In Condemnation of One-Equation Economics: I really don't like one-equation economics.
One-equation economics assumes that certain economic quantities are fixed in stone, examines one equation--usually an accounting identity--and concludes that somebody else's preferred policies will be ineffective and counterproductive. It does so by ignoring the fact that one of the aims or effects of the somebody else's policies will be to change the values of the economic quantities that are--by assumption and only by assumption--claimed to be fixed in stone.
Here's Stanford's Michael Spence. The one equation is the international savings-investment identity. The quantities assumed fixed are domestic saving and investment:
We Are All in It Together - WSJ.com: [I]t would be useful if we stopped pretending or alleging that China's exchange-rate policies are the root cause of our trade deficit. If our savings rate is stubbornly stuck below our investment rate, and if China does allow its currency to revalue over time, then we will simply run a deficit with another collection of countries, and from a domestic point of view, nothing much will have changed. Except that we won't have this subject to discuss with China anymore.
"If our savings rate is stubbornly stuck below our investment rate." If. If. If. As Michael Mussa likes to say in these circumstances: if my grandmother had wheels, she would be a bus.
If China's central bank ceases buying its $200 billion a year of dollar denominated assets, and if nothing shocks the behavior of other central bank or collection of private foreigners, two things will happen: (1) the value of the value of the dollar will fall, and (2) U.S. interest rates will rise. The fall in the value of the dollar will boost U.S. exports and diminish U.S. imports, and the trade deficit will shrink. And--as long as the Federal Reserve is successful in avoiding recession--the rise in interest rates will reduce investment inside the United States and also lower asset values, which will make homeowners and investors feel poorer and increase their savings. It will thus reduce the gap between savings and investment, and so diminish the capital inflow.
Only if investment is stubbornly unresponsive to changes in the price of hiring capital and if savings is stubbornly unresponsive to housing and financial market wealth will Spence's "if" be true. But does Spence argue that investment is unresponsive? Does he argue that savings are unresponsive? Does he argue that there will be some other shock to the economy--that, for example, the Federal Reserve will fail to maintain full employment and thus that savings will fall because of recessions? No. He says "if." And he only says "if."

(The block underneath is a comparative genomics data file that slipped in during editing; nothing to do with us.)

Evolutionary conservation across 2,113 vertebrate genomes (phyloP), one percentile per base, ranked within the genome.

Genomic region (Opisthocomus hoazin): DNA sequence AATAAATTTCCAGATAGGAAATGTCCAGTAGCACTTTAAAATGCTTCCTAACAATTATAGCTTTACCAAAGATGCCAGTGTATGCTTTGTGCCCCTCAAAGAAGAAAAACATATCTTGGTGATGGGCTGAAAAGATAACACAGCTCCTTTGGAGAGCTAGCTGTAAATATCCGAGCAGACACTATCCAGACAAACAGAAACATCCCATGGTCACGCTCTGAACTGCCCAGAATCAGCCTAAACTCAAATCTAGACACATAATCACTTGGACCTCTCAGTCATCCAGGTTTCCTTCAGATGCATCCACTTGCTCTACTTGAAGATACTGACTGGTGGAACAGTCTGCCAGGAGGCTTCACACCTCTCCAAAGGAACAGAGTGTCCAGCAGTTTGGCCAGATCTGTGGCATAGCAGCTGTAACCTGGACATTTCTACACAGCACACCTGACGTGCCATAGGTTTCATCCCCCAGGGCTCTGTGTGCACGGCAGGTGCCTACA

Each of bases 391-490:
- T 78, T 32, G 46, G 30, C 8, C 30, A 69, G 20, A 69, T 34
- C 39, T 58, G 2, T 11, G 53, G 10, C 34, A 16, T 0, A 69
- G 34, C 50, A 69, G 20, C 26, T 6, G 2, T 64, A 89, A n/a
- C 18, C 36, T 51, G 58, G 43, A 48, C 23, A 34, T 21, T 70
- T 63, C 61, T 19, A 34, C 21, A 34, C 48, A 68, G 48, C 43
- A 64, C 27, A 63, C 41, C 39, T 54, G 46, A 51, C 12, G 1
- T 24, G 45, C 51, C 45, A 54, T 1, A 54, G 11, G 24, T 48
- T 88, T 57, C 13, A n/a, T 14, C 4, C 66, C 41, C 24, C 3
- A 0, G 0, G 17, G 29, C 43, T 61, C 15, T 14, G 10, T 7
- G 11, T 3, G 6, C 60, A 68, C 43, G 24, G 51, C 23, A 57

Now Mike Spence might argue that the Wall Street Journal does not give him much space, and that even if the Wall Street Journal gave him more space his readers would not give him more time. He might argue that he has to compress and simplify his argument: make it "clearer than truth." He might say that he is not a philosopher discoursing to fellow philosophers walking outside in the sunlight, but rather addressing the ignorant chained in the underground cave, and that it is his job to cast shadows on the wall that will lead those chained underground to support the policies they would support if they could understand the issues, if they were philosophers strolling in the sunlight.
And, Spence might say, it is his job to use whatever means are necessary to keep his readers from supporting destructive policies. He has to cast a shadow on the wall of the cave to get them thinking that tariffs and quotas on imports from China are not a way to reduce America's trade deficit and boost overall fand manufacturing employment.
Point taken: whatever effects (and there would be some) tariffs and quotas on imports from China would have on the level and distribution of employment in the U.S. would be accompanied by much more destructive blowback consequences. Tariffs and and quotas on imports from China are not a good idea. Getting China to boost consumption and domestic absorption would be a good idea. Closing the U.S. budget deficit would be a good idea. Boosting U.S. private savings would be a good idea. But doing none of those and doing tariffs and quotas instead? Not a good idea.
However, lowering the level of the debate by asserting that the Chinese government's purchase of $200 billion a year of dollar-denominated bonds doesn't affect the U.S. trade balance--that is not a good idea either. Those of us who walk outside in the sunlight and see reality as it is have a moral responsibility to bring others out of the cave: to raise the level of the debate, rather than to focus on casting handshadows that ultimately cannot but mislead.
UPDATE: Greg Mankiw compliments Michael Spence's one-equation international economics:
Greg Mankiw's Blog: Spence on the Trade Deficit: Economist Michael Spence (erstwhile Harvard prof) has a nice piece on the U.S. trade deficit and the Chinese exchange rate in today's Wall Street Journal. His bottom line:it would be useful if we stopped pretending or alleging that China's exchange-rate policies are the root cause of our trade deficit. If our savings rate is stubbornly stuck below our investment rate, and if China does allow its currency to revalue over time, then we will simply run a deficit with another collection of countries, and from a domestic point of view, nothing much will have changed. Except that we won't have this subject to discuss with China anymore. The linkage among saving, investment, and the trade deficit is a topic that will feature prominently in ec 10 this spring.